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What Does Financial Literacy Mean To You?

Posted: April 12, 2016 in Advice & Tips, Education, Everyone, Ideas & Info for:, Topics, Your Money
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Whether you’re 14 or 44, being financially literate is crucial at any age. We asked a group of parents and teens what being financially literate means to them and how they use this knowledge in their everyday lives!

I’ve heard of financial literacy, but I don’t know what it is. I don’t personally know much about finances, but I’d like to learn how to spend money wisely so I’m prepared for when I’m adult. — Brenna K., 14

I want to be educated on how to manage my money because I don’t think I’m quite there yet. I sometimes talk to my parents about money, but not enough. — Juliana C., 14

I had one personal finance class in high school, but it was optional. Being financially literate to me means that I’m able to understand my bills and exactly what I’m looking at when I get those bills. — Amanda O., 20

Being financially literate definitely means staying on top of my bills and making sure I have enough money to cover those, but also that I have enough money to go out and have a good time. — Ryan S., 20 

Overall, being financially literate helps you not incur credit card debt, knowing where to invest and save, and creating a budget. I talk to my kids about money, and they each have a credit card so they’re able to budget what they want to spend, and then pay it off at the end of the month to create credit. — Leslie G., 43 

I think budgeting is definitely the most important part of being financially literate. I like to save rather than spend my money. — Kaileigh E., 18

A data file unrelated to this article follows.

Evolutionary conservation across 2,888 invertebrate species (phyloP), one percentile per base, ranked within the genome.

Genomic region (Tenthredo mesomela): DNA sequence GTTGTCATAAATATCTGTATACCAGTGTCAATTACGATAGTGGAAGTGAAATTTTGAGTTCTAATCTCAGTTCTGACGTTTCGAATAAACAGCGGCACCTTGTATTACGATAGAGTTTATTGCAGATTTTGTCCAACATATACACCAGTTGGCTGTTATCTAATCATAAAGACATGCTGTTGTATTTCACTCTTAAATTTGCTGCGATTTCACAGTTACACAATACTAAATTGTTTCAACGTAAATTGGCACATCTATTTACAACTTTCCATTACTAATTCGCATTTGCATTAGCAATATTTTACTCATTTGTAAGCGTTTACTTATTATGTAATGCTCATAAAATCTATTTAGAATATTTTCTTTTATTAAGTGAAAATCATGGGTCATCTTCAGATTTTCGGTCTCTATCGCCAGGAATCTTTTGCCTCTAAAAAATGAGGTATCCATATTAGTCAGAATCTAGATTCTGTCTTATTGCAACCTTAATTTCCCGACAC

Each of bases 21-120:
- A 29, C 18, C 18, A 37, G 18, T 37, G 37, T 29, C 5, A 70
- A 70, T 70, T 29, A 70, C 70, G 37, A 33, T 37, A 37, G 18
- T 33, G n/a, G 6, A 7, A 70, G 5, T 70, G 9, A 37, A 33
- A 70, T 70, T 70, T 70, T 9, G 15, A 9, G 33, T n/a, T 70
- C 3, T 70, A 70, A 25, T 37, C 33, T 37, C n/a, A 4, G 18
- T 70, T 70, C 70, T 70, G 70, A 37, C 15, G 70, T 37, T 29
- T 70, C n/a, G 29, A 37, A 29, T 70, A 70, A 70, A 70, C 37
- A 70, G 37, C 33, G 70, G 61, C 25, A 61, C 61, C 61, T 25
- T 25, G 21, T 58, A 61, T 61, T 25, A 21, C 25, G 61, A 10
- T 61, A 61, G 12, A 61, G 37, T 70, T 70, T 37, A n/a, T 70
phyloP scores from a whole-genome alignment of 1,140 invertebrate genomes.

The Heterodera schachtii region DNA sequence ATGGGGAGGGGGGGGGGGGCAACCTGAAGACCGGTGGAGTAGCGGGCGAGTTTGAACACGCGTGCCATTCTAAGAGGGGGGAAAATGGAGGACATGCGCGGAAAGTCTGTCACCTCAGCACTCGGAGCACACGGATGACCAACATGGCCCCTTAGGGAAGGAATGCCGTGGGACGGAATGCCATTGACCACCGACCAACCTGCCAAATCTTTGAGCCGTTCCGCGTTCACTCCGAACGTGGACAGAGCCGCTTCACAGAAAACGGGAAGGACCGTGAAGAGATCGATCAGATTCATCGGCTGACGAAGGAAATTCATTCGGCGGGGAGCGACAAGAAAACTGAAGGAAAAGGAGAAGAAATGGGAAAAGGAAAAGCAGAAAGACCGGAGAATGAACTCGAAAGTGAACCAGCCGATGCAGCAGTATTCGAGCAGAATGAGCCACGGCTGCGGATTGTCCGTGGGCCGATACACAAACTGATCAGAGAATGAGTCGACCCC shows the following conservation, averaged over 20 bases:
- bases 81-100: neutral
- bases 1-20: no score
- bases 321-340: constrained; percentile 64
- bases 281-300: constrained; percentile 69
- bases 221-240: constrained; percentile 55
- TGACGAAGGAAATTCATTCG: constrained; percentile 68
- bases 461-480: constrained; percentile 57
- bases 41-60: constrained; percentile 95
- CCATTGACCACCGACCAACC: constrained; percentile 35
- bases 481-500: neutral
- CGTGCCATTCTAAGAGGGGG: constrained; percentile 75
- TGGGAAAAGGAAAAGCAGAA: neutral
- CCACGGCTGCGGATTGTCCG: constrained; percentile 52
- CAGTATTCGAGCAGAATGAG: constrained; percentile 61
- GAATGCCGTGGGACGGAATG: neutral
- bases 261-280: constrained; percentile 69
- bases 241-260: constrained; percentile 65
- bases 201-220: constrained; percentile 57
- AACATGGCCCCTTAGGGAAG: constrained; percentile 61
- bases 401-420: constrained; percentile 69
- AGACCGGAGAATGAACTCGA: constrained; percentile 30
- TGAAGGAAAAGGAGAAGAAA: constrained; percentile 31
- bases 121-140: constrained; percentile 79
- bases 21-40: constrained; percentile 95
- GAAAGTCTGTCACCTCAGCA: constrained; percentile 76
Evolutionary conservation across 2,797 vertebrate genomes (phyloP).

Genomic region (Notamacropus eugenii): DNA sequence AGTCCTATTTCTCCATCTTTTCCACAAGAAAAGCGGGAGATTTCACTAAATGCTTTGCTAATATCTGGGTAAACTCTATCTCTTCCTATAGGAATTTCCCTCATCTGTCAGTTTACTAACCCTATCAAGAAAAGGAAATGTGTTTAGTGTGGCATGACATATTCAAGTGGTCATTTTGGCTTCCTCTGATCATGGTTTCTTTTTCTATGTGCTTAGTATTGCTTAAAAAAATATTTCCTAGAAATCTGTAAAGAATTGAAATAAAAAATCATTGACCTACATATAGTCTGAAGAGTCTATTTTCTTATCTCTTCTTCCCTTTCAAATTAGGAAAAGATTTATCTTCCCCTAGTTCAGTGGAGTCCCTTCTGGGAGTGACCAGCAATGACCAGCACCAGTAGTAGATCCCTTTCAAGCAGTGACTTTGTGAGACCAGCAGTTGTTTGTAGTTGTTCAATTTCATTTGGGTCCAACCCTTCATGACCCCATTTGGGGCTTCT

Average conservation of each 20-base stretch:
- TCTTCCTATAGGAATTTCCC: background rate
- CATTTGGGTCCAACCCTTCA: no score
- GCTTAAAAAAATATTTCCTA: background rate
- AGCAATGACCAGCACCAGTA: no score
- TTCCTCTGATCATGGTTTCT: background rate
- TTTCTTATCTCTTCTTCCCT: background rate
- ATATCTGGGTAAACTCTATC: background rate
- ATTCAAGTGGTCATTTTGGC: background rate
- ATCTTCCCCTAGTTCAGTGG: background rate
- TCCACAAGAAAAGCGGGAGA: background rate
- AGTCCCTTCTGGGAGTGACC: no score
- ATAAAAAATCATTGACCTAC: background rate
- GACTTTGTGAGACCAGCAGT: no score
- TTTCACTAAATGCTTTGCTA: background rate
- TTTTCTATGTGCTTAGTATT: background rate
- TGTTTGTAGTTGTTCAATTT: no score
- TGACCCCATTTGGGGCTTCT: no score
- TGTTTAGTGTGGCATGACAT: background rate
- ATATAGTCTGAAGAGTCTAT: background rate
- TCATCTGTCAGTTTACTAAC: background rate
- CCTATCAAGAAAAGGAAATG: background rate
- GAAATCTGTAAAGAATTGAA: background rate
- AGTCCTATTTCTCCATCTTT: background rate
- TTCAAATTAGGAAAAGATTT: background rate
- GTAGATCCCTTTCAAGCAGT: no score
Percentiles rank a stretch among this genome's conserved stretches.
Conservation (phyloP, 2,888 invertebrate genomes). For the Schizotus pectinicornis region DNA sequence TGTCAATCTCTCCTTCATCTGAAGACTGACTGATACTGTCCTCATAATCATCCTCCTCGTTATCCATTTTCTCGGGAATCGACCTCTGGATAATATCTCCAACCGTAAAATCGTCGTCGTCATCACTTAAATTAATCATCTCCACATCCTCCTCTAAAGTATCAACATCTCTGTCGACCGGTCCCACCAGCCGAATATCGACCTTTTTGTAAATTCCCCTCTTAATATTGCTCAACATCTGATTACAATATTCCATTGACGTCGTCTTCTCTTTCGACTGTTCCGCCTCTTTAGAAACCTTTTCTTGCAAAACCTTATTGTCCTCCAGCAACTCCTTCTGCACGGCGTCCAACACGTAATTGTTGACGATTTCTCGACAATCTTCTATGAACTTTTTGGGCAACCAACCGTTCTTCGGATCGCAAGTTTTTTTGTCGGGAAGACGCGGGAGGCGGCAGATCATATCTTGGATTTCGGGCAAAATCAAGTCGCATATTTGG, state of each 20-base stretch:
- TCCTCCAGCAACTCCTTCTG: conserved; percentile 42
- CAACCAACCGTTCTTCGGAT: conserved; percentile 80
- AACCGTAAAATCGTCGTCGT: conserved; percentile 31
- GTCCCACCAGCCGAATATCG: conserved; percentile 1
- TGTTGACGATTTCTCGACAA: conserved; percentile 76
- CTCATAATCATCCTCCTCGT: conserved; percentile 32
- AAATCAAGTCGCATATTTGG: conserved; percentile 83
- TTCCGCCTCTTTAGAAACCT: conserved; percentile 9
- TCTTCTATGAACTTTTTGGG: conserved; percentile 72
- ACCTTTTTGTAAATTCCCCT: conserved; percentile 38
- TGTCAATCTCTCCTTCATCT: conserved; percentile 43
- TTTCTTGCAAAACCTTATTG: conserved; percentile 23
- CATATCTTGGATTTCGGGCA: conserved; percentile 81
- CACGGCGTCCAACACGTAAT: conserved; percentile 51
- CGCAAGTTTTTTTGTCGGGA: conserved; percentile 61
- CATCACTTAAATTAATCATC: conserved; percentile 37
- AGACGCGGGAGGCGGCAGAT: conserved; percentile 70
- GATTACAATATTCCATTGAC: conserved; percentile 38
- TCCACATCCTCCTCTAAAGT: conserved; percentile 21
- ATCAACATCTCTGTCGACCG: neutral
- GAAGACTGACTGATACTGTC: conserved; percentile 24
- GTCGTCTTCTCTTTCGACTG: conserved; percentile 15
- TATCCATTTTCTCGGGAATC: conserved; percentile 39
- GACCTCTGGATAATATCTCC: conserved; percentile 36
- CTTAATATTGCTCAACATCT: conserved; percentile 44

It’s so important to be financially literate, and I personally need to get better at it. It’s important to make sure you know what you’re spending and if you’re spending it well. — Courtney E., 20

I need to make sure I keep my bank account in check and my checkbook balanced. My dad helps me out a lot and helps me understand my finances. — Emily D., 19 

My parents help me out a lot with my finances, but being financial literate means everything to me because you have to save your money. Being a student is hard and you have to pay for school and all that, but I think my parents help me out a lot. — Colleen O., 19

I’m not financially literate. I don’t take any personal finance classes, but I wish I did because I’d learn to spend my money better. Right now I spend it on crazy stuff that I probably shouldn’t, like toys. — Jacob F., 14 

I like to be aware of how I’m spending and saving my money. I check my bank account frequently and have certain apps that help me make sure I budget wisely. In the future, I want to make sure that I’m putting away 10 percent of my paycheck and saving for an emergency fund. — Charlotte H., 22 

In order to make sure I’ve got a grip on my finances, I make sure I save enough. That’s the point of financial literacy. — Johanna H., 31

I don’t think teens are very financially literate. There often isn’t any education in high school so we as teens aren’t as smart with our money as we should be. — Eric H., 12 

I think I’ve talked about it with my parents, but not at school. I’ve talked about money and how you should spend it in a smart way. — Katharina F., 16

What does being financially literate mean to YOU? How do you make sure you’re keeping track of your money? Let us know in the comments below.

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